Topline: Fast fashion giant Primark appears to have sidestepped the malaise hanging over British high street, as its parent company Associated British Foods (ABF) reported strong Christmas sales for the brand.
Primark’s parent company said sales at the retailer in the 16 weeks to January 4 were 4.5% ahead of last year, attributed to a rise in the number of stores with openings in Spain, Italy, Germany and Portugal in the last quarter.
In the U.K., sales were 4% ahead of last year, the group said, with trading “particularly good” over the key Christmas months of November and December. Like-for-like sales were marginally down.
Across Europe, sales were 5.1% ahead of last year, boosted by progress in France and Italy as well as Germany, and sales also grew in the U.S, a traditionally tough market for British retailers.
But operating profits were hit by a stronger dollar, which made U.S. purchases more expensive, but ABF said this was offset by a fall in the price of fixed costs and the cost of goods.
Shares of parent company ABF, which is also one of the world’s largest sugar and yeast producers, rose by 2.50% to 2616p ($34.17) a share off the back of the trading update.
What to watch for: The retailer will open 18 new stores this year, including its first store in Poland this Spring.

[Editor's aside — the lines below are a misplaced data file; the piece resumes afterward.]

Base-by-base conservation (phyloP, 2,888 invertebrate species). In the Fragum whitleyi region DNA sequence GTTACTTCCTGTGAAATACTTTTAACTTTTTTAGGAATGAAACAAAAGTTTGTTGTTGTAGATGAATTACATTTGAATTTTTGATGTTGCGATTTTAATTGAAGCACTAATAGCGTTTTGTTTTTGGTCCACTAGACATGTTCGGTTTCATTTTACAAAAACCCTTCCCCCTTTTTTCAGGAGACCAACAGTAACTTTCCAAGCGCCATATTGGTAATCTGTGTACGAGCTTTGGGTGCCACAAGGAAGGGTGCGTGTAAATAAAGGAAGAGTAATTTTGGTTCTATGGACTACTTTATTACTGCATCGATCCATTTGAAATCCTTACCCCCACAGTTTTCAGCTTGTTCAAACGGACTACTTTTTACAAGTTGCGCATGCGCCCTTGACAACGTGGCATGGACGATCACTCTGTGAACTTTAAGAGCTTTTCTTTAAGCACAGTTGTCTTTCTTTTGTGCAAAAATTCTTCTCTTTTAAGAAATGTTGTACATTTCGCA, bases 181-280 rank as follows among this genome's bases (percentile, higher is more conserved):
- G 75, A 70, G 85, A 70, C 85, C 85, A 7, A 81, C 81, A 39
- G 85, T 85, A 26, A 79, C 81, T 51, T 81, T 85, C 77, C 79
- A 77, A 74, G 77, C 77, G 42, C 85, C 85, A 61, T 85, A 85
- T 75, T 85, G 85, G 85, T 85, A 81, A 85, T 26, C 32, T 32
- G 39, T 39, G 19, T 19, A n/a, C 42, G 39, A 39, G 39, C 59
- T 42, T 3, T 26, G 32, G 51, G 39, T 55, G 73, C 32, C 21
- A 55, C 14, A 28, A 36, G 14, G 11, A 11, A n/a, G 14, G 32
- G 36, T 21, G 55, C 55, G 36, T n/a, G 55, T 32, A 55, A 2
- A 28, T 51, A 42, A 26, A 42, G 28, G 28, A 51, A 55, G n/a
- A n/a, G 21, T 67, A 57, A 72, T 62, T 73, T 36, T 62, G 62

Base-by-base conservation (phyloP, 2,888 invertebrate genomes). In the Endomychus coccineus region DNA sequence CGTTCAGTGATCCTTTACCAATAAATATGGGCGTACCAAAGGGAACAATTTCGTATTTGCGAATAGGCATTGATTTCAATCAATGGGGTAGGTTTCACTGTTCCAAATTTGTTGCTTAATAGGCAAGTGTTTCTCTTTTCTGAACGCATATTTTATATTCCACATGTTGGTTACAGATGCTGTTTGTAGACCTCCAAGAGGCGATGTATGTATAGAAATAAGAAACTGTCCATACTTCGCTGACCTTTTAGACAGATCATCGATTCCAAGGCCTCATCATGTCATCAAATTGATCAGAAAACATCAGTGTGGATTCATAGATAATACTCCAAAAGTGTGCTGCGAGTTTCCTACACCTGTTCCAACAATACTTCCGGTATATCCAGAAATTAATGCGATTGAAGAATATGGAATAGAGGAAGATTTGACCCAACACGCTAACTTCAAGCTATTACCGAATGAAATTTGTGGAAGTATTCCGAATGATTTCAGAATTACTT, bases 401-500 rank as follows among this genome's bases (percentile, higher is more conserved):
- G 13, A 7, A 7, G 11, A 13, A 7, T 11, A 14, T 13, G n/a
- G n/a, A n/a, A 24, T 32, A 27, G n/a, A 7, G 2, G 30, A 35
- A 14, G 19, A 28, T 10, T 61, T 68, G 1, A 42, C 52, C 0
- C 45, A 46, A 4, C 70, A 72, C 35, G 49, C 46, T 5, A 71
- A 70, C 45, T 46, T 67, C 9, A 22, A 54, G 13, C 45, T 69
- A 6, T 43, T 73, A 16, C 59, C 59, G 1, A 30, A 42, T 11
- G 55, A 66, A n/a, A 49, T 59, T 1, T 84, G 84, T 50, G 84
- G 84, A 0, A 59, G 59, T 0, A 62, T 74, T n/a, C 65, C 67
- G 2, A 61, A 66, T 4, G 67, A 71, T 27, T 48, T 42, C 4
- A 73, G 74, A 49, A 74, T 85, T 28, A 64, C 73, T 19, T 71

Key quote: “Was there a degree of caution by the UK consumer (in the run-up to Christmas)? Possibly yes. But I find the comments about gloomy forecasts for the UK consumer surprising, I really do,” John Bason, finance director of Associated British Foods told Reuters.
Key background: Primark’s formula of fast fashion, low prices has helped it grab the largest share of the UK’s clothing market despite shunning online sales. It’s rivals John Lewis and Marks & Spencer shared weak Christmas sales, as did supermarkets Tesco and Sainsbury’s who had been anticipating a post-election surge in demand. Primark’s parent company Associated British Foods, which is majority owned by the family of chief executive George Weston, are up 20.4% on the year despite December capping off Britain’s worst year for retail since 1995, according to the trade body British Retail Consortium.